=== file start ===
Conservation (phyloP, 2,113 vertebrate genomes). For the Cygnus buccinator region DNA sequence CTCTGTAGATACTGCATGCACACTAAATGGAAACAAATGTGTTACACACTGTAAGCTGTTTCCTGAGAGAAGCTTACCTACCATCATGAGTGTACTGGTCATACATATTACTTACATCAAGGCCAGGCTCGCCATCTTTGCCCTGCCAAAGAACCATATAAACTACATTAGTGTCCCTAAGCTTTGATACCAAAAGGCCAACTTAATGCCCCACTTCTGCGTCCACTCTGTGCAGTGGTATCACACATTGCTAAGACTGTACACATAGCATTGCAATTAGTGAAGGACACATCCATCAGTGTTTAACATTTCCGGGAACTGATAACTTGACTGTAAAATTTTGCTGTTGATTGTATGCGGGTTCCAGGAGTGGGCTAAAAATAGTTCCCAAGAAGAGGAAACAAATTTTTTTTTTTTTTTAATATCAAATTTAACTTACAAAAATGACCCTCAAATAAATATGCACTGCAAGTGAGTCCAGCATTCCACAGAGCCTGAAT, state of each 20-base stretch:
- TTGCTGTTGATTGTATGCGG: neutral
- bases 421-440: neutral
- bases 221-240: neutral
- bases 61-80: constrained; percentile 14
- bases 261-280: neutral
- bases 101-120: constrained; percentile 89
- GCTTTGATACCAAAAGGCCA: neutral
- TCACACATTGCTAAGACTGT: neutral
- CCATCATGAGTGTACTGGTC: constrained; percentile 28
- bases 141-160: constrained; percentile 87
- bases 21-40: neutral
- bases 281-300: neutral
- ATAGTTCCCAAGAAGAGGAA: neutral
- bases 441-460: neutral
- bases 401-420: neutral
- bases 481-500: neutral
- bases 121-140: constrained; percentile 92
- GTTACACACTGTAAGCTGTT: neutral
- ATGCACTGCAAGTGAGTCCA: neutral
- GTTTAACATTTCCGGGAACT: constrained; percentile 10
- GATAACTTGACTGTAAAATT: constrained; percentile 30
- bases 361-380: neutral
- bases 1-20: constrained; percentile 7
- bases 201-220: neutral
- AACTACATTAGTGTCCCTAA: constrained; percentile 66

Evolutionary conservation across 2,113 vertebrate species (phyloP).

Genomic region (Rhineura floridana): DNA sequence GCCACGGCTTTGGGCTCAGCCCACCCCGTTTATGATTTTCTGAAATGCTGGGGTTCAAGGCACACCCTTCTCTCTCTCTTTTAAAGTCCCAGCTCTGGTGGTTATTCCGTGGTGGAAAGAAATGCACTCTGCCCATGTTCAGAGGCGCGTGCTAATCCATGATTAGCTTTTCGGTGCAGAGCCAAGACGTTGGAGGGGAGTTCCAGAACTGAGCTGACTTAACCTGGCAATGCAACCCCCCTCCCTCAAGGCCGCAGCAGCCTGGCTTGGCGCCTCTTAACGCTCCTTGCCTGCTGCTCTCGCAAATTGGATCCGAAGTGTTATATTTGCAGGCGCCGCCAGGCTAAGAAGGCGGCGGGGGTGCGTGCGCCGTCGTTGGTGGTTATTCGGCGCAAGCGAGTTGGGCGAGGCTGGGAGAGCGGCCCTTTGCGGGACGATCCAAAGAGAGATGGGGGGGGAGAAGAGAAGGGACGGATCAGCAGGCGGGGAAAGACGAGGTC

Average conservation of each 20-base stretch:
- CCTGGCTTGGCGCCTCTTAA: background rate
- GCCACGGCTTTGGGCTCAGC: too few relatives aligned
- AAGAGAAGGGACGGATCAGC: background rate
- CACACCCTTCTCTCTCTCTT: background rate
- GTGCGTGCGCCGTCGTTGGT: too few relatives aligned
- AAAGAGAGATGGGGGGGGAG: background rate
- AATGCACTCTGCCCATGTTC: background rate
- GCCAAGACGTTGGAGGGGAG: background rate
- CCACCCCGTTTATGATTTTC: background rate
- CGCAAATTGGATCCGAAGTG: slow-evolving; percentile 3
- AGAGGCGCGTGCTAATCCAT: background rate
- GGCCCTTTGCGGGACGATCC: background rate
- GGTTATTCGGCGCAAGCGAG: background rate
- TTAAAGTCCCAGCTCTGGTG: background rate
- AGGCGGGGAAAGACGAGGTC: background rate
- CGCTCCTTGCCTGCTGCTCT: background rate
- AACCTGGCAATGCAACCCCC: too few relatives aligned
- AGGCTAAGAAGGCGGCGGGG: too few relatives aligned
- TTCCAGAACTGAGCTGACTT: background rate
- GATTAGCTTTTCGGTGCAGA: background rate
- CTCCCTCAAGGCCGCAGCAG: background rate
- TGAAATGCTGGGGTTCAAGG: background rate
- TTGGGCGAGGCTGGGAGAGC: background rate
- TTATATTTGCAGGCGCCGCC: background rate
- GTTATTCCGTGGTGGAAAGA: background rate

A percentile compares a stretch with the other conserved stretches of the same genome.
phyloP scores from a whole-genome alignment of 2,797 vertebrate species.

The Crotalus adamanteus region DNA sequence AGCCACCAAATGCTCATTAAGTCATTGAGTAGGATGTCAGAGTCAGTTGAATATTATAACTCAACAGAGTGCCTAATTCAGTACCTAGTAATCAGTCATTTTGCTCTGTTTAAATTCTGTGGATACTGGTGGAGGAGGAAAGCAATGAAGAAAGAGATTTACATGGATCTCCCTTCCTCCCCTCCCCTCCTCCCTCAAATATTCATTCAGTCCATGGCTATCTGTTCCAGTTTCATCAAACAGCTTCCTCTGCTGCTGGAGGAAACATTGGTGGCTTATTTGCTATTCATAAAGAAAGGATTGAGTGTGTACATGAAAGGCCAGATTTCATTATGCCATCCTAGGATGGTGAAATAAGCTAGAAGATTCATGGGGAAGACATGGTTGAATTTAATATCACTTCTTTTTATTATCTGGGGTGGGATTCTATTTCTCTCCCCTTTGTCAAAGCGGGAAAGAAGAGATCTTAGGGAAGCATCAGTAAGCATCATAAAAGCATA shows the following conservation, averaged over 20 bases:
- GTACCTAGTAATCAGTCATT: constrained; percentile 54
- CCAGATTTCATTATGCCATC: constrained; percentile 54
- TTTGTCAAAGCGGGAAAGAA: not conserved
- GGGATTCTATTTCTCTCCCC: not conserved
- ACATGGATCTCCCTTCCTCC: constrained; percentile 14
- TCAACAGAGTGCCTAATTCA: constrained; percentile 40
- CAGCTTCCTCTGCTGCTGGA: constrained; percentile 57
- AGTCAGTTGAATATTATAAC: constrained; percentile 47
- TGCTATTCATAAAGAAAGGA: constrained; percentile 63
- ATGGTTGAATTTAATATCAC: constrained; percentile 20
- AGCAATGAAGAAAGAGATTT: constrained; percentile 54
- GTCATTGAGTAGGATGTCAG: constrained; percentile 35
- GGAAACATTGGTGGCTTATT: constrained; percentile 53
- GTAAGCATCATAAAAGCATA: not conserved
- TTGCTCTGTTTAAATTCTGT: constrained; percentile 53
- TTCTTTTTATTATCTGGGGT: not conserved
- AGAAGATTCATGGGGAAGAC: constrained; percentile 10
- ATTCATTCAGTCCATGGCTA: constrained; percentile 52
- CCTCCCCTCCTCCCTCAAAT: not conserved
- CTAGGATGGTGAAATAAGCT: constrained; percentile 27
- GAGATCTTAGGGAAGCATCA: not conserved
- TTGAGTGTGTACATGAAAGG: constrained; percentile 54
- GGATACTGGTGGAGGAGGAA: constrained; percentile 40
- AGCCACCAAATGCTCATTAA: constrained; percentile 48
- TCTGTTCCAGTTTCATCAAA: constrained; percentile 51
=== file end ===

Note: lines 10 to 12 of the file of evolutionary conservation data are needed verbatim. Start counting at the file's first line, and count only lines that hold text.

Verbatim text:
- CCATCATGAGTGTACTGGTC: constrained; percentile 28
- bases 141-160: constrained; percentile 87
- bases 21-40: neutral